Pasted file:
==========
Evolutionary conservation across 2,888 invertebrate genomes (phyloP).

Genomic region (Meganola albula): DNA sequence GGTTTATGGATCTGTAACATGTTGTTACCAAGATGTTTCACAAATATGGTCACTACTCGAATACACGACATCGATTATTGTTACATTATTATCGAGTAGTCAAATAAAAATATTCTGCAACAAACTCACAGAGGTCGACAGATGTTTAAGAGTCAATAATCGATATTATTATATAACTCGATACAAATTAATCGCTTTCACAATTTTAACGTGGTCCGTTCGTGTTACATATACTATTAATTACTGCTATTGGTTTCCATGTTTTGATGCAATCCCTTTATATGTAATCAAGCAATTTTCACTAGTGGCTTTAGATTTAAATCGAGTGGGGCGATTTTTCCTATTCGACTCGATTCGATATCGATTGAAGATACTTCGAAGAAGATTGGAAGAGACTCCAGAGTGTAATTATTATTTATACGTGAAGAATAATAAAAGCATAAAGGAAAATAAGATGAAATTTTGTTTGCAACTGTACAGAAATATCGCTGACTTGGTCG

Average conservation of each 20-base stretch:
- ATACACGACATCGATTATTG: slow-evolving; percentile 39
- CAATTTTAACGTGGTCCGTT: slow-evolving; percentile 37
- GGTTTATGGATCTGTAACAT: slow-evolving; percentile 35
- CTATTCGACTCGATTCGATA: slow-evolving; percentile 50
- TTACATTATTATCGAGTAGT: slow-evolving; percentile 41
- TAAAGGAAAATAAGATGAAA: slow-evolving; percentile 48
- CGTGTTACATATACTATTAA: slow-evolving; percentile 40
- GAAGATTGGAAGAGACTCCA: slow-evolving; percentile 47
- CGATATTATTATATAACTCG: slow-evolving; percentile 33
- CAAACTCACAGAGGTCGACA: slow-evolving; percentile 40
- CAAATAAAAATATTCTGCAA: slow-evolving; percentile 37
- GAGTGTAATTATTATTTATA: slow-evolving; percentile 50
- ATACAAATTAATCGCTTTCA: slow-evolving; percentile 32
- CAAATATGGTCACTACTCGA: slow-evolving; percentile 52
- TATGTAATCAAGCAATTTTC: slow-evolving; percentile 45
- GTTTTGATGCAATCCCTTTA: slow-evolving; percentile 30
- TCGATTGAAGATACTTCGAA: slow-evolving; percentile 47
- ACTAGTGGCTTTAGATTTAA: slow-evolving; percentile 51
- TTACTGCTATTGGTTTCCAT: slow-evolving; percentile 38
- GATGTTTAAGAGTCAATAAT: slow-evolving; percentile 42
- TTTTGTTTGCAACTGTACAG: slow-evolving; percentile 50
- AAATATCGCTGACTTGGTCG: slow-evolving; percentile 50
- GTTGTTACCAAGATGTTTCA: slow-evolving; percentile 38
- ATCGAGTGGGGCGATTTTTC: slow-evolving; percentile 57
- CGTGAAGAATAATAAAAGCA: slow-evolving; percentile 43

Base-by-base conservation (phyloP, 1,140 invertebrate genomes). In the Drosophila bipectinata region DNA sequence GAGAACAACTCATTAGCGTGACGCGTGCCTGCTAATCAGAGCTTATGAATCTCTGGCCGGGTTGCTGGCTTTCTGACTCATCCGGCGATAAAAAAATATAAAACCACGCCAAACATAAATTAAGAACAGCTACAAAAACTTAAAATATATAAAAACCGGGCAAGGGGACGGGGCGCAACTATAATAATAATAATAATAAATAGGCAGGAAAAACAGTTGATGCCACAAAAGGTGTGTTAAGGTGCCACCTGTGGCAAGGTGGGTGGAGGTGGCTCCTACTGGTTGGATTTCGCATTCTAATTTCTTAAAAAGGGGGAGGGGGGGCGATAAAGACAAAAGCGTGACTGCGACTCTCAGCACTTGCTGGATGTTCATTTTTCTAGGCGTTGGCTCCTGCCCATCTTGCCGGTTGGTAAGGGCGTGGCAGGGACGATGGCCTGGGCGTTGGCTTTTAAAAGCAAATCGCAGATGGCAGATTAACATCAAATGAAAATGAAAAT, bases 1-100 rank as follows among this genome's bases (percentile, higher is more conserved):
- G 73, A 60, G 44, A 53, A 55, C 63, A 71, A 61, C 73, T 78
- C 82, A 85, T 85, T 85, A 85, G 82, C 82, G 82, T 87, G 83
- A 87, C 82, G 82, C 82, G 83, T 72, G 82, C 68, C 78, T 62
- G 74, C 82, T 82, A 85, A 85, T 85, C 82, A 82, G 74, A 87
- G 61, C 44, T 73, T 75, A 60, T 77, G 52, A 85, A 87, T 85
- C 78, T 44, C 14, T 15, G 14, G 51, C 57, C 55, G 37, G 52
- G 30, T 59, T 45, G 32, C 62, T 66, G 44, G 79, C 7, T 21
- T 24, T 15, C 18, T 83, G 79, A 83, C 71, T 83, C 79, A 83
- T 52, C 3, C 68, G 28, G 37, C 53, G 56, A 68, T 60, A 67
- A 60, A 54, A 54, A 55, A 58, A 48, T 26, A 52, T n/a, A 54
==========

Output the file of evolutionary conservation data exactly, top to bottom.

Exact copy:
Evolutionary conservation across 2,888 invertebrate genomes (phyloP).

Genomic region (Meganola albula): DNA sequence GGTTTATGGATCTGTAACATGTTGTTACCAAGATGTTTCACAAATATGGTCACTACTCGAATACACGACATCGATTATTGTTACATTATTATCGAGTAGTCAAATAAAAATATTCTGCAACAAACTCACAGAGGTCGACAGATGTTTAAGAGTCAATAATCGATATTATTATATAACTCGATACAAATTAATCGCTTTCACAATTTTAACGTGGTCCGTTCGTGTTACATATACTATTAATTACTGCTATTGGTTTCCATGTTTTGATGCAATCCCTTTATATGTAATCAAGCAATTTTCACTAGTGGCTTTAGATTTAAATCGAGTGGGGCGATTTTTCCTATTCGACTCGATTCGATATCGATTGAAGATACTTCGAAGAAGATTGGAAGAGACTCCAGAGTGTAATTATTATTTATACGTGAAGAATAATAAAAGCATAAAGGAAAATAAGATGAAATTTTGTTTGCAACTGTACAGAAATATCGCTGACTTGGTCG

Average conservation of each 20-base stretch:
- ATACACGACATCGATTATTG: slow-evolving; percentile 39
- CAATTTTAACGTGGTCCGTT: slow-evolving; percentile 37
- GGTTTATGGATCTGTAACAT: slow-evolving; percentile 35
- CTATTCGACTCGATTCGATA: slow-evolving; percentile 50
- TTACATTATTATCGAGTAGT: slow-evolving; percentile 41
- TAAAGGAAAATAAGATGAAA: slow-evolving; percentile 48
- CGTGTTACATATACTATTAA: slow-evolving; percentile 40
- GAAGATTGGAAGAGACTCCA: slow-evolving; percentile 47
- CGATATTATTATATAACTCG: slow-evolving; percentile 33
- CAAACTCACAGAGGTCGACA: slow-evolving; percentile 40
- CAAATAAAAATATTCTGCAA: slow-evolving; percentile 37
- GAGTGTAATTATTATTTATA: slow-evolving; percentile 50
- ATACAAATTAATCGCTTTCA: slow-evolving; percentile 32
- CAAATATGGTCACTACTCGA: slow-evolving; percentile 52
- TATGTAATCAAGCAATTTTC: slow-evolving; percentile 45
- GTTTTGATGCAATCCCTTTA: slow-evolving; percentile 30
- TCGATTGAAGATACTTCGAA: slow-evolving; percentile 47
- ACTAGTGGCTTTAGATTTAA: slow-evolving; percentile 51
- TTACTGCTATTGGTTTCCAT: slow-evolving; percentile 38
- GATGTTTAAGAGTCAATAAT: slow-evolving; percentile 42
- TTTTGTTTGCAACTGTACAG: slow-evolving; percentile 50
- AAATATCGCTGACTTGGTCG: slow-evolving; percentile 50
- GTTGTTACCAAGATGTTTCA: slow-evolving; percentile 38
- ATCGAGTGGGGCGATTTTTC: slow-evolving; percentile 57
- CGTGAAGAATAATAAAAGCA: slow-evolving; percentile 43

Base-by-base conservation (phyloP, 1,140 invertebrate genomes). In the Drosophila bipectinata region DNA sequence GAGAACAACTCATTAGCGTGACGCGTGCCTGCTAATCAGAGCTTATGAATCTCTGGCCGGGTTGCTGGCTTTCTGACTCATCCGGCGATAAAAAAATATAAAACCACGCCAAACATAAATTAAGAACAGCTACAAAAACTTAAAATATATAAAAACCGGGCAAGGGGACGGGGCGCAACTATAATAATAATAATAATAAATAGGCAGGAAAAACAGTTGATGCCACAAAAGGTGTGTTAAGGTGCCACCTGTGGCAAGGTGGGTGGAGGTGGCTCCTACTGGTTGGATTTCGCATTCTAATTTCTTAAAAAGGGGGAGGGGGGGCGATAAAGACAAAAGCGTGACTGCGACTCTCAGCACTTGCTGGATGTTCATTTTTCTAGGCGTTGGCTCCTGCCCATCTTGCCGGTTGGTAAGGGCGTGGCAGGGACGATGGCCTGGGCGTTGGCTTTTAAAAGCAAATCGCAGATGGCAGATTAACATCAAATGAAAATGAAAAT, bases 1-100 rank as follows among this genome's bases (percentile, higher is more conserved):
- G 73, A 60, G 44, A 53, A 55, C 63, A 71, A 61, C 73, T 78
- C 82, A 85, T 85, T 85, A 85, G 82, C 82, G 82, T 87, G 83
- A 87, C 82, G 82, C 82, G 83, T 72, G 82, C 68, C 78, T 62
- G 74, C 82, T 82, A 85, A 85, T 85, C 82, A 82, G 74, A 87
- G 61, C 44, T 73, T 75, A 60, T 77, G 52, A 85, A 87, T 85
- C 78, T 44, C 14, T 15, G 14, G 51, C 57, C 55, G 37, G 52
- G 30, T 59, T 45, G 32, C 62, T 66, G 44, G 79, C 7, T 21
- T 24, T 15, C 18, T 83, G 79, A 83, C 71, T 83, C 79, A 83
- T 52, C 3, C 68, G 28, G 37, C 53, G 56, A 68, T 60, A 67
- A 60, A 54, A 54, A 55, A 58, A 48, T 26, A 52, T n/a, A 54